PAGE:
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that she was glad to leave a place where every one, as she passed, would get out of her way, as if to avoid contamination. Yet these reports were vague, although hinting at some horrid and appalling crimes. No one knew what they exactly were, for the old woman had outlived her contemporaries, and the tradition was imperfect, but she had been handed down to the next generation as one to be avoided as a basilisk.

It was to his mother's abode, one room on the second floor, to which Mr. Vanslyperken proceeded as soon as he had taken the necessary steps for the replacing of the boat. As he ascended the stairs the quick ear of the old woman heard his footstep, and recognised it. It must be observed, that all the conversation between Vanslyperken and his mother was carried on in Dutch, of which we, of course, give the translation.

“ There you come, Cornelius Vanslyperken ; I hear you, and by your hurried tread you are vexed. Well, why should you not be vexed as well as your mother, in this world of devils ?"

This was a soliloquy of the old woman's before that Vanslyperken had entered the room, where he found his mother sitting over a few cinders half ignited in a very small grate. Parsimony would not allow her to use more fuel, although her limbs trembled as much from cold as palsy; her nose and chin nearly met, her lips were like old scars, and of an ashy white, and Irer sunken hollow mouth reminded you of a small, deep, dark sepulchre ; teeth she had none.

“ How fare you, mother ?” said Vanslyperken, on entering the room.

« I'm alive.” “ And long may you live, dear mother." “Ah,” replied the woman, as if doubting. “ I am here but for a short time,” continued Vanslyperken. '

“Well, child, so much the better; when on board you save money, on shore you must spend some. Have you brought any with you ?"

“ I have, mother, which I must leave to your care.” “ Give it me then.”

Vanslyperken pulled out a bag and laid it on the lap of his mother, whose trembling hands counted it over.

“ Gold, and good gold-while you live, my child, part not with gold. I'll not die yet--no, no, the devils may pull at me, and grin at me, but I'm not their's yet."

Here the old woman paused, and rocked herself in her chair.

“ Cornelius, lock this money up and give me the key:- there now, that is safe, you may talk, if you please, child, I can hear well enough,”

Vanslyperken obeyed; he mentioned all the events of the last cruise, and his feelings against the widow, Smallbones, and Jemmy Ducks. The old woman never interrupted him, but sat with her arms folded up in her apron.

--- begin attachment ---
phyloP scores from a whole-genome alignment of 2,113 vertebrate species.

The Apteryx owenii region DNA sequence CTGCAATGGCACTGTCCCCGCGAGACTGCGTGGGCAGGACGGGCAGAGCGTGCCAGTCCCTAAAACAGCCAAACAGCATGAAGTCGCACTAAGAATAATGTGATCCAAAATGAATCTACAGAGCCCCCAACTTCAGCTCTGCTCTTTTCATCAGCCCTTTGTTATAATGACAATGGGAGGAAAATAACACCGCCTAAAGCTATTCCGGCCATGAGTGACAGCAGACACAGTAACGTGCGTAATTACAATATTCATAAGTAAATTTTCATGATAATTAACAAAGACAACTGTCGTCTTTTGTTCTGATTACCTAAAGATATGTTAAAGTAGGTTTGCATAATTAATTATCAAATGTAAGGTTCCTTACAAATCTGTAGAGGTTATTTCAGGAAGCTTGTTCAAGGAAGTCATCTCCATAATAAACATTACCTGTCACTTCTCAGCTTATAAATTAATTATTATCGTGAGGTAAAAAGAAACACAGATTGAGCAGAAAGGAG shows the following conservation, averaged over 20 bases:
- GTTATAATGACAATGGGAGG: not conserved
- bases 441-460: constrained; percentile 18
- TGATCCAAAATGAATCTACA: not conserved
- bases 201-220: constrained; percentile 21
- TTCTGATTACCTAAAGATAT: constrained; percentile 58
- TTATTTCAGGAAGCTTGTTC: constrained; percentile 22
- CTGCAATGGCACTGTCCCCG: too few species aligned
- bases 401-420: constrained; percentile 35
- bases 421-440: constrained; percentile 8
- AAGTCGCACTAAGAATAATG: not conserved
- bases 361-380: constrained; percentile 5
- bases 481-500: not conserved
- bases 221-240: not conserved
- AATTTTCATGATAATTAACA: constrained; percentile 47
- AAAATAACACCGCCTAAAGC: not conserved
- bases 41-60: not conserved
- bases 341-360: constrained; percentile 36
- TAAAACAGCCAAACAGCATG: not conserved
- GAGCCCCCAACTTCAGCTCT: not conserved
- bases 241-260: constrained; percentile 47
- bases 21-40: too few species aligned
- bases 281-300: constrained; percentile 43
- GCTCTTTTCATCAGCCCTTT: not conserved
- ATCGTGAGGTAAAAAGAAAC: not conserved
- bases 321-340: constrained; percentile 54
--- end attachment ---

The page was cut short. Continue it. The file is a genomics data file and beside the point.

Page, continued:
“ Just so, just so," said she at last, when he had done speaking ; “ I felt the same, but then you have not the soul to act as I did. I could do it, but you—you are a coward ; no one dared cross my path, or if they did -ah, well, that's years ago, and I'm not dead yet."

All this was muttered by the old woman in a sort of half soliloquy; she paused and continued, “ Better leave the boy alone,-get nothing by it;---the woman there's work there, for there's money."

" But she refuses, mother, if I do not destroy the dog."

* Refuses--ah, well-let me see :-can't you ruin her character, blast her reputation ; she is yours and her money too ;-- then, thenthere will be money and revenge—both good ;—but money—10-yes, money's best. The dog must live, to gnaw the Jezebel-gnaw her bones--but you, you are a coward-you dare do nothing."

* What do I fear, mother ?”

“ Man the gallows, and death. I fear the last, but I shall not die yet: no, no, I will live--I will not die. Ay, the corporal—lost in Zuyder Zee-dead men tell no tales; and he could tell many of you, my child. Let the fish fatten on him." “ I cannot do without him, mother."

A hundred thousand devils !” exclaimed the old mother, “ that I should have suffered such throes for a craven. Cornelius Vanslyperken, you are not like your mother:-your father, indeed

“ Who was my father"

“ Silence, child, -there, go away-I wish to be alone with memory."

Vanslyperken, who knew that resistance or remonstrance would be useless, and only lead to bitter cursing and imprecation on the part of the old woman, rose and walked back to the sallyport, where he slipped into his boat and pulled on board of the Yungfrau, which lay at anchor in the harbour about a cable's length from the shore.